Archive for January 28th, 2012
I’m feeling a little queasy from an unwise lunch choice (fried calamari steak sandwich, french fries), and there’s nothing in the house—have to do shopping since none done since prior to surgery.
But in talking to The Wife, I got onto the idea of a soup, using what I have. The ultimate outcome:
3 qt saucepan, holding about 1/2 cup leftover black rice
what’s left of butter, about 2 pats (I’ll add some EVOO at end, when I use the immersion blender)
2 large peeled shallots (that I bought to have on hand)
10 peeled garlic cloves (ditto)
small piece leftover onion, chopped
chopped leftover cruditès (carrot & celery only, jicama gone, just as well)
handful chopped celery from stash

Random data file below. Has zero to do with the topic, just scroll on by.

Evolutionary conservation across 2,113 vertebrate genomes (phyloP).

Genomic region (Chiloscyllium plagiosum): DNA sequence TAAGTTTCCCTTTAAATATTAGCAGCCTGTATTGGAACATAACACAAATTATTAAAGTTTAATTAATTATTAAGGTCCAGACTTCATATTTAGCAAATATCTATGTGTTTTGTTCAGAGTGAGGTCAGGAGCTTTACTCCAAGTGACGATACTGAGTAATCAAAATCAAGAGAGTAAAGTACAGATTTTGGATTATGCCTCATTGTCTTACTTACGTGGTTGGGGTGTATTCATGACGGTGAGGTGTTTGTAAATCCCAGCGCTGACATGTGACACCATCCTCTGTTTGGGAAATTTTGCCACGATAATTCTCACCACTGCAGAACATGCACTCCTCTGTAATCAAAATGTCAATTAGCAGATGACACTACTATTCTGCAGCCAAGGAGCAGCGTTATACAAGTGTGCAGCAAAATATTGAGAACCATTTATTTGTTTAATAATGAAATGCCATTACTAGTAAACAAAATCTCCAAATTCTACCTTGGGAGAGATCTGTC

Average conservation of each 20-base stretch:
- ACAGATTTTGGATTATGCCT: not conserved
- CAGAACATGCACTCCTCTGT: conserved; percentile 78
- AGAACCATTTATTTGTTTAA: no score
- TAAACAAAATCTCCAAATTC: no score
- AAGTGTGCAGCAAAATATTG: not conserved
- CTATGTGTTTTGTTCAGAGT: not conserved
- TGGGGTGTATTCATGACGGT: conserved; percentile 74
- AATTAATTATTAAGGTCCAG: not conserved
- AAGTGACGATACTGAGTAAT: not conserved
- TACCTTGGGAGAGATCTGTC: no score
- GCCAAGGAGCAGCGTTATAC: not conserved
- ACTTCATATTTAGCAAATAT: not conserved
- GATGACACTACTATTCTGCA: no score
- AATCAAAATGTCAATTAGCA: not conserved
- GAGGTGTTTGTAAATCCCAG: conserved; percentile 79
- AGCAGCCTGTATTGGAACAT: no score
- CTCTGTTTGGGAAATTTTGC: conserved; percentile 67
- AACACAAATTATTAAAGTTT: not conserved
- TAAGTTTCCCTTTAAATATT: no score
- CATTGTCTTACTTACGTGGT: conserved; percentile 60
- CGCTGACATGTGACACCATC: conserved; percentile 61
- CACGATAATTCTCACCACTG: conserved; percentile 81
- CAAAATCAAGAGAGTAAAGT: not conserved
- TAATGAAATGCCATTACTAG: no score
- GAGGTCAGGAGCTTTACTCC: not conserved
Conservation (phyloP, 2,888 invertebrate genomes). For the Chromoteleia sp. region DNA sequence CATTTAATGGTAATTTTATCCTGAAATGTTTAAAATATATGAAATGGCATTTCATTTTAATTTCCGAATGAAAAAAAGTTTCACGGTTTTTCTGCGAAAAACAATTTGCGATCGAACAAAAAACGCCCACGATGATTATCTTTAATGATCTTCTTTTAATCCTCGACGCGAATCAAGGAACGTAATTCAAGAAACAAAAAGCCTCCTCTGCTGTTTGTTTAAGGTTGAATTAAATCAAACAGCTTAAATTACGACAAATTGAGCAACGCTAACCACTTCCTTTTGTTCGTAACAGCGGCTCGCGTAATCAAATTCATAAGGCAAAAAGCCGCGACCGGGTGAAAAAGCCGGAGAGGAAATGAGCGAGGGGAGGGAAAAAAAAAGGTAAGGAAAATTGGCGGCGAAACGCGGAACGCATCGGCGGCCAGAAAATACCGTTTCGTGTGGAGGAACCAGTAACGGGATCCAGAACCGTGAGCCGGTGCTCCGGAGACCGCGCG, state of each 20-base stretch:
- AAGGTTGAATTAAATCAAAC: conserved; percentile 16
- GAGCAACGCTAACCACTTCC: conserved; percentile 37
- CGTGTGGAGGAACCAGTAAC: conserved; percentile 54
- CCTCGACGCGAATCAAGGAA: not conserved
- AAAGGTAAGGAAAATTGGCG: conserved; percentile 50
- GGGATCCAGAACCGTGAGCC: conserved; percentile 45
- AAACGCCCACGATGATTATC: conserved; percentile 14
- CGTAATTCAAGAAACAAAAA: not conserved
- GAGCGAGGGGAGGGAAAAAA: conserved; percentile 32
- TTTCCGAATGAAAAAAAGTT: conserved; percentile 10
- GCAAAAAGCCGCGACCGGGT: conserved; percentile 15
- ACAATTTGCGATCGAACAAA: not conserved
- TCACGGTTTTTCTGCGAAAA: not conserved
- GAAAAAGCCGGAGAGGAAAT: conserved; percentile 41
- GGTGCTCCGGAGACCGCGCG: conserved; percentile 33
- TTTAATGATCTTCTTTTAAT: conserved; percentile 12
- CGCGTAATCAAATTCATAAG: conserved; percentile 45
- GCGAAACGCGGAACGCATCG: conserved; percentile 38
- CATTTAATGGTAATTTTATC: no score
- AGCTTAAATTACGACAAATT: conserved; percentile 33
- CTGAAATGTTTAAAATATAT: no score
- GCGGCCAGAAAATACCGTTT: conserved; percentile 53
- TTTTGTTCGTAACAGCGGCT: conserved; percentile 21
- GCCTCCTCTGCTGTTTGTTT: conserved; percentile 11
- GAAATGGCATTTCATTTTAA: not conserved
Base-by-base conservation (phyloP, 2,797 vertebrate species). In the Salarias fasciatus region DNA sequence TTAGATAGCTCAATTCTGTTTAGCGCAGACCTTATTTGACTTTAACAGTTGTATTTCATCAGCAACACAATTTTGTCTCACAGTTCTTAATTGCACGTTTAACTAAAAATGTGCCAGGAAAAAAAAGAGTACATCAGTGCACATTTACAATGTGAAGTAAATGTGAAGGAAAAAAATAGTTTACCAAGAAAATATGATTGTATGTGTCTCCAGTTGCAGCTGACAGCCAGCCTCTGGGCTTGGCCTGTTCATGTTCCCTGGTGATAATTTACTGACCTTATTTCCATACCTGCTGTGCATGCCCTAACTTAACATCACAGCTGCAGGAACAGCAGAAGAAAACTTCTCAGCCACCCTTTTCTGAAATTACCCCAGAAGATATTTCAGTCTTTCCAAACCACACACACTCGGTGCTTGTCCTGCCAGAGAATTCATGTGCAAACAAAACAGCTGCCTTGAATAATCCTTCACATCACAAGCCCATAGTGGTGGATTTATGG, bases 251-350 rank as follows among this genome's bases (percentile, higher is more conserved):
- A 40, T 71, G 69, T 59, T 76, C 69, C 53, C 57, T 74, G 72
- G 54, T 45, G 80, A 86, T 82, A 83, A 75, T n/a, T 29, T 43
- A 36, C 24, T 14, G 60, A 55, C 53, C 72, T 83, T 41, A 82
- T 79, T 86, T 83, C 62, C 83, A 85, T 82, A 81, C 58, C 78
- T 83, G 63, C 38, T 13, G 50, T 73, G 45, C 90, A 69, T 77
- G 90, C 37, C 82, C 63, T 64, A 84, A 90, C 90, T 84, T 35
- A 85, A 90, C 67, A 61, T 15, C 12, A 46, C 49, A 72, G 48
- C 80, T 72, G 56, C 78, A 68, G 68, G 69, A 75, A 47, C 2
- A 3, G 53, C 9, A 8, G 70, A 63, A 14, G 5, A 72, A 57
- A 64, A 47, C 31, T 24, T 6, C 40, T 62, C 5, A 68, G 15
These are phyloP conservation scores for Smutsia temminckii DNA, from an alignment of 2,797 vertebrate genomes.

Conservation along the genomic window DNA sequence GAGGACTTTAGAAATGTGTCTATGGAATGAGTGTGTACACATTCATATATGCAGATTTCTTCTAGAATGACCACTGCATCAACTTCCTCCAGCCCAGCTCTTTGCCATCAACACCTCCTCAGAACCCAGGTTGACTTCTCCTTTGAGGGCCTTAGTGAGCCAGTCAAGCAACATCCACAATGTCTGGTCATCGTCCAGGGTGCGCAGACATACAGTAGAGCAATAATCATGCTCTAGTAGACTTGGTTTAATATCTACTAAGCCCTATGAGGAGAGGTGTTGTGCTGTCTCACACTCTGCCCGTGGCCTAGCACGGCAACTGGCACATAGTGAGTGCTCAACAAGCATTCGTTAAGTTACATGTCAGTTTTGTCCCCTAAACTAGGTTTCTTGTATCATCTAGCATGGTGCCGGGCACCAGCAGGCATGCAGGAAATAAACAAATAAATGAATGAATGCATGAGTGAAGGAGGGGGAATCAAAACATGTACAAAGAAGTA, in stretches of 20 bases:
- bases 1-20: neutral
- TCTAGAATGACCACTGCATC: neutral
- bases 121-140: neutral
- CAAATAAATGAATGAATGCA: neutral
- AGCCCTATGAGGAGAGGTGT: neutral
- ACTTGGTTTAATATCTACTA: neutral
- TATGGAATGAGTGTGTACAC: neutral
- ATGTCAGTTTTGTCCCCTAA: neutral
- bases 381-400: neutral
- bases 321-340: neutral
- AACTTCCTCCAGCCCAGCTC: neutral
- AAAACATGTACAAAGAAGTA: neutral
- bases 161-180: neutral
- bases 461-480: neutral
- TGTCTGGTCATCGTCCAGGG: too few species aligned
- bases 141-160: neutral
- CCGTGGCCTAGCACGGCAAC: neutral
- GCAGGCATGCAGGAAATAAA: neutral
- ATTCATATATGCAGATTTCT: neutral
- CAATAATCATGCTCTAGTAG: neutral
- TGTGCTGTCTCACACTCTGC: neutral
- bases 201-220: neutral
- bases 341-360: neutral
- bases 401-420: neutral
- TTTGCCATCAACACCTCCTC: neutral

Sauté that for a while, discover a regular plastic vegetable bag of braising greens, which will beef up the soup a lot. Now I’m really looking forward to it. I plan to beat in a couple of eggs for protein. (Three eggs left, so one for breakfast: clearing out fridge perfectly.)
I add about 5 cups water, then a rounded Tbsp of Penzeys Chicken Soup Base. When the water’s hot, I add the braising greens, pushing them into the liquid until they wilt. There’s a great variety, and the leaf shapes are amazingly intricate: extremely fractal and quite different from each other. I suddenly realized that people who subsist on frozen and otherwise prepared foods never see stuff like this.
Back to food. With all the greens in, along with a couple of leaves of red chard I had, I should get in more starch. I picked pasta. I’m going to blend, so shape isn’t an issue. I got Barilla Plus for the omega-3, and all I had in that was spaghetti. I took out 2 oz. and broke it into small sections into the simmering soup.